My Prenatal Yoga Philosophy

glass ball with a hand and tree in background


I was interested in becoming a prenatal yoga teacher pretty much right after I finished my 200 hour yoga teacher training in 2011. 

At the time there was a shocking lack of prenatal yoga training in the DC area, so my fellow yoga teacher friend and I ventured up to Baltimore, Maryland to take a class with the one teacher who offered a program.  We fell in love with her – her style, her voice, the way she held space, and her emphasis on educating the students. It was a no brainer to sign up pretty much immediately after we informally interviewed her post class.

The training was done by Heather Brown, yoga teacher, doula, childbirth educator, natural birth and midwife advocate, and all around awesome human being. For four weekends my friend and I trekked up to Charm City Yoga (later bought by YogaWorks) and thus began an adventure that would later change the course of my life.

The training was an immersive experience, learning so much about the female body, childbirth, and how yoga can support a healthy pregnancy. My teacher ingrained in me how important it is for each pregnant woman to know their options during pregnancy and heading into labor and delivery. This in turn has made me passionate about empowering women to educate themselves while pregnant. I also encourage them all to hire a doula to help achieve the best outcome. (Seriously, doulas are THE BEST).


I started teaching prenatal yoga as a single woman with the hope of one day having kids of my own. I met my husband literally THE DAY I graduated Prenatal Yoga Teacher Training in 2012 and we got married in 2015. We now have 2 young daughters together (a 2 year old and 5 month old at the time of this writing). When I taught prenatal yoga before my first pregnancy I had a teaching style that was more of an equal balance between strengthening and relaxing. My style evolved after experiencing pregnancy in my own body.

In the beginning of my first pregnancy in Spring of 2016 I very suddenly felt overly flexible. My hips are already very open and now here came the hormones relaxin and progesterone which started to destabilize my pelvis joints. One day I felt like my leg was going to pop out of my hip socket! It was then that I started incorporating more hip strengtheners in the regular yoga classes I taught. I also was finally thru the first trimester fatigue so I dedicated myself to attending strength focused prenatal yoga classes 1-2x a week. It was summer so I also hit the outdoor pool and regularly did laps. My hip strength improved quickly and walking felt normal again.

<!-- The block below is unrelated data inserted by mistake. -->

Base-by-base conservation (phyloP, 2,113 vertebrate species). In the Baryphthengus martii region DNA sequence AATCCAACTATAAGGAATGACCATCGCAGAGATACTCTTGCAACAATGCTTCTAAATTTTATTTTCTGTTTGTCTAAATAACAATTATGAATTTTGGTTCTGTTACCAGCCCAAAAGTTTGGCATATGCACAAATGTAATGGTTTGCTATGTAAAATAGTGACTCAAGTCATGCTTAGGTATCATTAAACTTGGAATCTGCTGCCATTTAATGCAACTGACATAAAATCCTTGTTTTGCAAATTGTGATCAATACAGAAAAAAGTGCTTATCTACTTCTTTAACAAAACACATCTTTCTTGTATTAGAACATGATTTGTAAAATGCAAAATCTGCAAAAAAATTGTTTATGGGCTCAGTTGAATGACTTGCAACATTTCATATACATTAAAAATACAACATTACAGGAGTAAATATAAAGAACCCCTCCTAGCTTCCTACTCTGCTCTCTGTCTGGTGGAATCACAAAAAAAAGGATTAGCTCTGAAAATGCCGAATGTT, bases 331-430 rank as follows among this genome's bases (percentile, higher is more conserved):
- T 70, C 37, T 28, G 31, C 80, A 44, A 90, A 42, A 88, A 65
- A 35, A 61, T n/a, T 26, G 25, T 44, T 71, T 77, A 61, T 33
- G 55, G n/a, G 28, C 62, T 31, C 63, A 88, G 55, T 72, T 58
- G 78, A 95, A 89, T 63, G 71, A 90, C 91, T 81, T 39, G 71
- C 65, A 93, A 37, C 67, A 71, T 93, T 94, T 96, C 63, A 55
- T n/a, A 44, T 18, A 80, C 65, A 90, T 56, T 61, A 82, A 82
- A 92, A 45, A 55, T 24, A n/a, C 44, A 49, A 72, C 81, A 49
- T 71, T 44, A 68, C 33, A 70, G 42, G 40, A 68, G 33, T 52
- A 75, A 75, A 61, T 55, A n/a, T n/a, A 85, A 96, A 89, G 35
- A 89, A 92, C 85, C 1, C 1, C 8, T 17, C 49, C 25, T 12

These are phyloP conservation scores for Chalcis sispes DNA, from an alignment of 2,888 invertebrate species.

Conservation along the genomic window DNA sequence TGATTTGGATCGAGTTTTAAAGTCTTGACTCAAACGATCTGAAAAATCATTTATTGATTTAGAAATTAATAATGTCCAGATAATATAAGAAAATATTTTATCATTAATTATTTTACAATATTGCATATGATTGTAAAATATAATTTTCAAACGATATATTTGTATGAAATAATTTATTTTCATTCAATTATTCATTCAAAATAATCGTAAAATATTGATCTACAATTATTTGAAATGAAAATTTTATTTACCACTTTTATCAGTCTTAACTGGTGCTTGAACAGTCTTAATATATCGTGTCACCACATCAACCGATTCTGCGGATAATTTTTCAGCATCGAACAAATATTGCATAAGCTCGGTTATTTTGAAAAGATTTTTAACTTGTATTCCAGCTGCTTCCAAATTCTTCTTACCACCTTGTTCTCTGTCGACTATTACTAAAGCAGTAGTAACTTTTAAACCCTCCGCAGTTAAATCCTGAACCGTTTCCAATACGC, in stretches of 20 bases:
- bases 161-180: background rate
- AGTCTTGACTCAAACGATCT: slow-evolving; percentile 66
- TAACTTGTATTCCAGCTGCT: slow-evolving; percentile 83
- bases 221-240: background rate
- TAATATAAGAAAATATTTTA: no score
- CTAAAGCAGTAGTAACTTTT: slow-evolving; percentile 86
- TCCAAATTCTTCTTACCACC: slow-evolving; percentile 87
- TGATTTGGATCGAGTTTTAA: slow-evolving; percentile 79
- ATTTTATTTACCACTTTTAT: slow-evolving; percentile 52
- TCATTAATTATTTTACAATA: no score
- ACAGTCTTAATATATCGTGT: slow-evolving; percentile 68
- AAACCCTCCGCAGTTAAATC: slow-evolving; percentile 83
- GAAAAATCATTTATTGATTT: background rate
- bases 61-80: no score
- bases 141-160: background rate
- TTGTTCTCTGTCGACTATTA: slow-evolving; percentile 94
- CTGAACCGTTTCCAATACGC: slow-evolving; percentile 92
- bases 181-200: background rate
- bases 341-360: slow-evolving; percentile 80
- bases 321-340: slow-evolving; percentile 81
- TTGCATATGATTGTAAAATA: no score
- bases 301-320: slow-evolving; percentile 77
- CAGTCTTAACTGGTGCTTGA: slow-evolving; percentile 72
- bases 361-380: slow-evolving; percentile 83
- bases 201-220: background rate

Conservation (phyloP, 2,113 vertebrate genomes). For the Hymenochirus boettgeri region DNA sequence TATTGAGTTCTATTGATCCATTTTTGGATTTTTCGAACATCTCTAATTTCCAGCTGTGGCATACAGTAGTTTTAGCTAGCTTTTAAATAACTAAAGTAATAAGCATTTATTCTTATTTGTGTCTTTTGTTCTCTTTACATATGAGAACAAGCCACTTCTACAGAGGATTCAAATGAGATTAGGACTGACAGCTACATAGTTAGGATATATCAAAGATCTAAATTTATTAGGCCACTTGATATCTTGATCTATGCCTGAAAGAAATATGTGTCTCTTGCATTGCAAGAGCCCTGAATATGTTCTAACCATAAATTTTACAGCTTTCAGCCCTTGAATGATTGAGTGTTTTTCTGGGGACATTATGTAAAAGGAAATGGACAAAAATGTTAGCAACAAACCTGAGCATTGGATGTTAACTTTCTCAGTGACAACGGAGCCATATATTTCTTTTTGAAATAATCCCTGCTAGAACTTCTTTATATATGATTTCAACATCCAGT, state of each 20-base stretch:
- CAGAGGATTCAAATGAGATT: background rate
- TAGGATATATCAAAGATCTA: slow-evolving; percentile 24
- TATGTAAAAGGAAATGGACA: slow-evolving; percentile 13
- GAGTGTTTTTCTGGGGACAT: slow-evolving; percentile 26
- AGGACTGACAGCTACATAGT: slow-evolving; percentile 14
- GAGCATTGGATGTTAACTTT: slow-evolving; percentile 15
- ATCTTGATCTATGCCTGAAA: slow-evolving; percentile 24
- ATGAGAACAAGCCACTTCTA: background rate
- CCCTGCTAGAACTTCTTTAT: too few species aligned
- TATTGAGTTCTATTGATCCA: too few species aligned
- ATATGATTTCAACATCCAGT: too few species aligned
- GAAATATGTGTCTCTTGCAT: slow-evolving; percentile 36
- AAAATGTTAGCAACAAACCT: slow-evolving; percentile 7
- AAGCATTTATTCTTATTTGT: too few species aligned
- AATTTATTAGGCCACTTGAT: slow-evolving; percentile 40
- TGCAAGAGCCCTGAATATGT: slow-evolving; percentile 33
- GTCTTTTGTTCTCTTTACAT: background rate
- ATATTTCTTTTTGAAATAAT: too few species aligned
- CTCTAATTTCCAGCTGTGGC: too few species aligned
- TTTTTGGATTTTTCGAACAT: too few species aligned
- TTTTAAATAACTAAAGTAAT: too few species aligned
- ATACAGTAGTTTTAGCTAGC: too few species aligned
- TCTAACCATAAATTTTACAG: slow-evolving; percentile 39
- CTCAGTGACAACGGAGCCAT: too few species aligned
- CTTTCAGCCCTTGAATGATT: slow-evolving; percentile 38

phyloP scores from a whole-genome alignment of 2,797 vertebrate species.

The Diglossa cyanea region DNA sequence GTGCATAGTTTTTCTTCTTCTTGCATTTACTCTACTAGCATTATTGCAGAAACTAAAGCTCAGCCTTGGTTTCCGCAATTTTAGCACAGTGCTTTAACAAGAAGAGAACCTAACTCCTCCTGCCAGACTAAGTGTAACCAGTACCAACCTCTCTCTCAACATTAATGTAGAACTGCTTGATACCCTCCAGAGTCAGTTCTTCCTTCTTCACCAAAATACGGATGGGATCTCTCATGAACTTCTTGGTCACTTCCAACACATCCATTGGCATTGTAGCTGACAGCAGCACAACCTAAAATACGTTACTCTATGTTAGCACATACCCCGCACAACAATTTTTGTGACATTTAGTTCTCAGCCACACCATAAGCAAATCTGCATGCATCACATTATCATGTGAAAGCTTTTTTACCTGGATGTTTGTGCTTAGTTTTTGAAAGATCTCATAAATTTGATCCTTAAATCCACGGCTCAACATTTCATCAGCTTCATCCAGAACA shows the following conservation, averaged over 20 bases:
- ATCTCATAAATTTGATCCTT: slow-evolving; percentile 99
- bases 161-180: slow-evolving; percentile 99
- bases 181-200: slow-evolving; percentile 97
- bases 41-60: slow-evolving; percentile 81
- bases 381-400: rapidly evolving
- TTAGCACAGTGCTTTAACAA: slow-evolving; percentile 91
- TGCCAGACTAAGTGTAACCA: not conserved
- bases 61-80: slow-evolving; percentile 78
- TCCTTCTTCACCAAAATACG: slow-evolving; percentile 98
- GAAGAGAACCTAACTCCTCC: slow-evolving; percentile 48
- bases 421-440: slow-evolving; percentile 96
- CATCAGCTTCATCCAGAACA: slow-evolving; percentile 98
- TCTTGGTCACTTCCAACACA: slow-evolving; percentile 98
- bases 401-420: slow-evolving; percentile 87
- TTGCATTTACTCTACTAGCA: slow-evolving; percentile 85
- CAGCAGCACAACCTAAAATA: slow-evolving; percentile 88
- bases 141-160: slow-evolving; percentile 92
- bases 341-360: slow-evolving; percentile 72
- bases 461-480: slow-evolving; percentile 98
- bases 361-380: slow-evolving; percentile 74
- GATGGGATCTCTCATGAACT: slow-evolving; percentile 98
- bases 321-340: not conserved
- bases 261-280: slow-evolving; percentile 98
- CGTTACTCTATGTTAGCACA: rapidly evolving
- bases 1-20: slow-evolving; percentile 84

With my second pregnancy, I experienced significantly more destabilization around my pelvis. It got to the point where I was sometimes unable to get off the couch or to straighten my body upright. I was practicing yoga but I needed more help. My acupuncturist speculated that I was experiencing issues with my pelvic floor and potentially piriformis. I received a recommendation for a fantastic physical therapist that specializes in women’s health and the pelvic floor. I looked forward to that appointment every week! There I discovered that my glute medius was not firing properly on my left side and my SI was a bit unstable. This was causing some intense referral pain all over my left back side. This wasn’t surprising because pregnancy can weaken our gluteal muscles so it’s important to emphasize strengthening them.


Thru my two pregnancy experiences and hearing my students’ feedback, I now lean towards a heavily strength based form of yoga and exercise for pregnancy. One of the most common complaints of pregnant women is sore hips. This discomfort of pregnancy can be reduced by strengthening the muscles surrounding the pelvis.

My classes also include feel good stretches with mindfulness to not go as deep as you may be able to. With relaxin and progesterone preparing your pelvis for childbirth, there is the possibility of overstretching anywhere in the body and not feeling the detrimental effects until you are postnatal. 

Prenatal yoga class is also a fantastic time to mentally prepare for childbirth using breath and discomfort practices.  I also teach the diaphragmatic core connection breath to allow students to access their deep core system for optimal pelvic health.

Beyond the actual yoga, I firmly believe that attending an in-person prenatal class is enormously beneficial to all attendees for the community it creates.  We always start class going around the circle and hearing what is happening in each woman’s life and pregnancy.  This is a time to share and ask anything in a supportive environment where you will be heard, validated, and offered loving advice if needed. Hearing mamas share tips with another struggling mama is incredibly heartwarming.